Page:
# How is the percentile rank calculated

## Quantile, percentile

Recall that one calculates the median by looking at the relative position of the data. If you order the measurement results, then the median is exactly the value in the middle. For example, if we know that the median of a test was 83, then we know that 50% of all other results are less than 83 and 50% are greater. The median is an example of a **Percentile** (also **Percentile rank** called), more precisely: the median the 50th percentile.

Percentiles divide an ordered data set into hundred parts that contain an equal number of measured values. Therefore, a subdivision into percentiles only makes sense for larger data sets.

In general, this type of subdivision is called **Quantile**. In addition to percentiles, there are other important quantiles:**Quartiles** (Divided into four sections), **Quintiles** (Subdivided into five sections) and **Decile** (Subdivided into ten sections).

The **Percentile**P (1 ≤ P ≤ 99) of a distribution function is the value for which P% of all other values are equal to or below and (100-P)% of all values are equal to or above.

**Quantiles** are in general a limit that determines how many values are above or below a certain value.

Every distribution has a quantile function. Their definition range is between 0 and 1 (0% and 100%). Mathematically speaking, the quantile function is that **Inverse (inverse function) of the cumulative distribution function**.

For example, if a value is in the 35th percentile, then that value is lower than 65% of all other values.

### example

**If a test result fell in the 89th percentile, what percentage of all results are the same or less?**

-> 89% of all other values have the same value or are below.**If a test consisted of a hundred questions and a person answered 95 questions correctly, would that mean that that test result was in the 95th percentile?**

-> No. Percentiles provide information about the relative position of a measurement (in this case, a test result). When calculating the percentile, all other results must be taken into account. If the other participants also achieved quite high results and only 70% of all other test results had the same or a lower value than 95, then this means that the value 95 is in the 70th percentile, even if the test finished with 95 out of 100 points has been.

### Quartiles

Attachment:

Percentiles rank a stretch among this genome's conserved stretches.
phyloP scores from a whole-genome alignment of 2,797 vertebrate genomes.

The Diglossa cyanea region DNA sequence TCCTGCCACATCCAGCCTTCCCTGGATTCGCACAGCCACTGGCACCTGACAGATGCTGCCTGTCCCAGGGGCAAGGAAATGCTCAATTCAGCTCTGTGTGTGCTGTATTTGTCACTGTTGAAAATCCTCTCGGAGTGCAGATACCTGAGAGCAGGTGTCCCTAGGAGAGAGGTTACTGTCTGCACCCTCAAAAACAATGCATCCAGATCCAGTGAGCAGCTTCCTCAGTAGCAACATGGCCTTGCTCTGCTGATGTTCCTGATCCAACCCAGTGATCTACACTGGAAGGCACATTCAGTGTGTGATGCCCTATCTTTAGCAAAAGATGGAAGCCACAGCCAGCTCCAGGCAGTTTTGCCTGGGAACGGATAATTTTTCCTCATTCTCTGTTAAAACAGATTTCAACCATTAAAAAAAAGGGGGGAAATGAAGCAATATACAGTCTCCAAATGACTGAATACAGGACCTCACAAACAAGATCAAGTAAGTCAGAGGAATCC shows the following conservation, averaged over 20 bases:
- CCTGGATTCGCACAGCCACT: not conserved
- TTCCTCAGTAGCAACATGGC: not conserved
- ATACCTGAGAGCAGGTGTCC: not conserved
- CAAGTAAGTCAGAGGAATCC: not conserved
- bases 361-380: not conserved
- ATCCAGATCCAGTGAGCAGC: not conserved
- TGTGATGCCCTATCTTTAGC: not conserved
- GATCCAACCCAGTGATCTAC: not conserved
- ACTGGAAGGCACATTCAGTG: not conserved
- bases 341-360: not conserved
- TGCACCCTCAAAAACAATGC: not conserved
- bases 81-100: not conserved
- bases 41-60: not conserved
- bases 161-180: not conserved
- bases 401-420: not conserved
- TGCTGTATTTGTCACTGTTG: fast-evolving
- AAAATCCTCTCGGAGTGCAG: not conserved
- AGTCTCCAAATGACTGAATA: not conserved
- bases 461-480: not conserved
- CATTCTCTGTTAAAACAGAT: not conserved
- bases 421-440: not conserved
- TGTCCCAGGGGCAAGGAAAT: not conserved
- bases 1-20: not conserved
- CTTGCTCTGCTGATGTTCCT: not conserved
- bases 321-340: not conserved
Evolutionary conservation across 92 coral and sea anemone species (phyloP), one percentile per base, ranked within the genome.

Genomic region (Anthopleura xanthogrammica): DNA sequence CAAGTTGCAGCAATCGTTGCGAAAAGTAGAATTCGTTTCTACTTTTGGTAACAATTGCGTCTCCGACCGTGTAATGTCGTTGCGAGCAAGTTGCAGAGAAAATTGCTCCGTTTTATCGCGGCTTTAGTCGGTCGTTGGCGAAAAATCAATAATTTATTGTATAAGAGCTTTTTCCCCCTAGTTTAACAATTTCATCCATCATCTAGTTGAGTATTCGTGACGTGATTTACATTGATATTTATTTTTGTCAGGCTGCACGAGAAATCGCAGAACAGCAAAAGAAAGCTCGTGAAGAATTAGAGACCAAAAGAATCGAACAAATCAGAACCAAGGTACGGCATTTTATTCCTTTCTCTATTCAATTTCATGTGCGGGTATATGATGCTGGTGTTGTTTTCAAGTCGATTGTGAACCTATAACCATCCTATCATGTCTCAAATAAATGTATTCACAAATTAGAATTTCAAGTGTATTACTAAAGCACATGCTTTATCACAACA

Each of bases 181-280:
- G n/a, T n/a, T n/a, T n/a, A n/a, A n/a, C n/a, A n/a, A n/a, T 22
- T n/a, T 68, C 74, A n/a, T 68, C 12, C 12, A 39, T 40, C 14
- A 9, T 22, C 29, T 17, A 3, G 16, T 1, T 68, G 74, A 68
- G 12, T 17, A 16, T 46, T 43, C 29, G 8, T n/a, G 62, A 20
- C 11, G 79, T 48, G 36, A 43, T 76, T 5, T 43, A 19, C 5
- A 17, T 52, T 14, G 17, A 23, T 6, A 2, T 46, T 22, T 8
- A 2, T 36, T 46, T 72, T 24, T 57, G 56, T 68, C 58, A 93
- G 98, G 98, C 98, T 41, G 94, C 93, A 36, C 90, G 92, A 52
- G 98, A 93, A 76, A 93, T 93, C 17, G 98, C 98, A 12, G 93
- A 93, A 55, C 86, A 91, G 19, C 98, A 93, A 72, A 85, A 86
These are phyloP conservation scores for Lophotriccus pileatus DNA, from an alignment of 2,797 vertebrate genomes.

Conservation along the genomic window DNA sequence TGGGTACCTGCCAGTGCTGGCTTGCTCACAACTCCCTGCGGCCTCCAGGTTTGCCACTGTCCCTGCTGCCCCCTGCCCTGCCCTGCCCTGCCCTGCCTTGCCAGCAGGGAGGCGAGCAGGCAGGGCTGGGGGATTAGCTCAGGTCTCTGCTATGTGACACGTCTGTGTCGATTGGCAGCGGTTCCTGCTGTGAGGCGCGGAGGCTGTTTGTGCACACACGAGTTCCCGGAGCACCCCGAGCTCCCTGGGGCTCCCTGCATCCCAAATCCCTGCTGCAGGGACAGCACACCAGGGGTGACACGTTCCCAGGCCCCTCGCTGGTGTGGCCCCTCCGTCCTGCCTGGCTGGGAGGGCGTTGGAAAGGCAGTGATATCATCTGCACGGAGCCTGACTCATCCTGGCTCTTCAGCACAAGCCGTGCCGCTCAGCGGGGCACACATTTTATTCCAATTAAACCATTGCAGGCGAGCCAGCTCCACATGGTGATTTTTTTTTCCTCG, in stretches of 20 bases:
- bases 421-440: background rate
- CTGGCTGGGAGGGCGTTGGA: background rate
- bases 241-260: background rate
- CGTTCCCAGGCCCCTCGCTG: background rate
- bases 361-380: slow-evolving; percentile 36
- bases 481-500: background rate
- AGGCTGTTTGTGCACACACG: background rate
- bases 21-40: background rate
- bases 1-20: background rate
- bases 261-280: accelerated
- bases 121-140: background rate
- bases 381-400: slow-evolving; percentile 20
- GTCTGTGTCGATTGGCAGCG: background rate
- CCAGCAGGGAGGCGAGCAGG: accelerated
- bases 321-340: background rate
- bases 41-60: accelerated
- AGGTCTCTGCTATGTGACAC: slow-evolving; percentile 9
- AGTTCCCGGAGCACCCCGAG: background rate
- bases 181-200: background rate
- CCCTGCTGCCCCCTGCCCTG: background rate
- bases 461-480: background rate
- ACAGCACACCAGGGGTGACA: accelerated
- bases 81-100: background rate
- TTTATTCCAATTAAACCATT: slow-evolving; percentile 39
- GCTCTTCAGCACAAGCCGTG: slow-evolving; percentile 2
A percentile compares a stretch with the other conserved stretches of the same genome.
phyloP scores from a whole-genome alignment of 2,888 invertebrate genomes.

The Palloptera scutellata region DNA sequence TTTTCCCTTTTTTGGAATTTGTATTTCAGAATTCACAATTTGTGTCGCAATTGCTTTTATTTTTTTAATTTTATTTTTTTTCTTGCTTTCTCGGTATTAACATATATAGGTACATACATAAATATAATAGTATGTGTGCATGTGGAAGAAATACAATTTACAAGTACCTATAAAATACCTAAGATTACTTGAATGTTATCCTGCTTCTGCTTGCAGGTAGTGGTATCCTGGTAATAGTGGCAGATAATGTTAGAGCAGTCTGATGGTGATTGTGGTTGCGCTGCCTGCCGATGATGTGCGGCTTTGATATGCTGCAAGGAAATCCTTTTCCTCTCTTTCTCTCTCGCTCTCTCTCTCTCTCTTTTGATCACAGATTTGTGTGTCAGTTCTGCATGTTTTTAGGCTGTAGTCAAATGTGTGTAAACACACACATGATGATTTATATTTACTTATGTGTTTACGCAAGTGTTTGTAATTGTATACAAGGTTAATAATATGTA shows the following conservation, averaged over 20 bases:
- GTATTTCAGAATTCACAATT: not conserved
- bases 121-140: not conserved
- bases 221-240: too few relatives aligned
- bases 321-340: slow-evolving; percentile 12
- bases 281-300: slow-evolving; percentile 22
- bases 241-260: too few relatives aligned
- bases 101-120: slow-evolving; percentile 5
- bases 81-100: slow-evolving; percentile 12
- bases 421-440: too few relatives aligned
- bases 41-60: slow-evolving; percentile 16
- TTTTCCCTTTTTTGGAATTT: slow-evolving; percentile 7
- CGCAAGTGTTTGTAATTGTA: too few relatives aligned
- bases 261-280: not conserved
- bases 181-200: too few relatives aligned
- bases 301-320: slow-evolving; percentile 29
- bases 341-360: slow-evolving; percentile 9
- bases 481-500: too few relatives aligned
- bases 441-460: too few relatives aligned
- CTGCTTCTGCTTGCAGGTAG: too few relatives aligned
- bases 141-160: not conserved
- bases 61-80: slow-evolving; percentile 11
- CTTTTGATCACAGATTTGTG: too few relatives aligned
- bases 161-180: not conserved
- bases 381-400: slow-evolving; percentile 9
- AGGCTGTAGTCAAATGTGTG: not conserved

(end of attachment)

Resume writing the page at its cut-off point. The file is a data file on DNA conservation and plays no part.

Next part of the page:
While percentiles divide a distribution into 100 sections, this is often more than is needed. **Quartiles** (Latin: *Quarter values*) therefore divide the distribution function into only four sections, each with the same number of measured values. They are therefore also suitable for smaller amounts of data. Quartiles are the most important quantiles. The four quartiles have different names and spellings:

- Q
_{0,25}= Q_{1}= first quartile = lower quartile - Q
_{0,5}= Q_{2}= second quartile = median (middle quartile) - Q
_{0,75}= Q_{3}= third quartile = upper quartile - Q
_{1.0}or Q_{0}cover the whole and are therefore statistically irrelevant

The difference between the third and the first quartile is called the **Interquartile range** designated.

### Calculation of quantiles

There are many different ways to calculate percentiles. They sometimes lead to different results in different situations, but they are usually quite close to each other. With all methods used, however, the data must first be sorted according to their rank (i.e. from small to large for numbers). The most natural way to find a percentile is to find a value for which the P% of all data is equal to or less than that. However, this is not always possible, and so one must be satisfied with the value that most closely meets this criterion. At this point the methods differ, which then try to determine this approximate value exactly.

The general formula for calculating the **empirical quantiles** is done using the formula on the right, where n is the number of measured values and p is the quantile searched for.

### example

Let us take the following ten measured values as an example (therefore n = 10):

x_{1}, ..., x_{10} = (1, 2, 2, 3, 5, 8, 9, 12, 12, 13)

We want to calculate the third quartile, which is at p = 0.75. According to the formula for calculating empirical quantiles, we first determine n · p = 10 · 0.75 = 7.5, which is not an integer. Hence we calculate the empirical quantile by adding determine. The brackets round up the value of x while rounded off. The 3rd empirical quartile is therefore at x_{8} = 12.

However, Microsoft Excel calculates a different third quartile for the same data set, namely 11.25. This is because Excel tries to calculate an "exact" value, even if this value is not part of the actual output data set. Excel uses a technique called linear interpolation, which assumes that the relationship between the individual readings is linear. Excel uses the following, somewhat complicated formula:

It is usually not necessary to memorize this formula as Excel and other statistical programs are used for such calculations.

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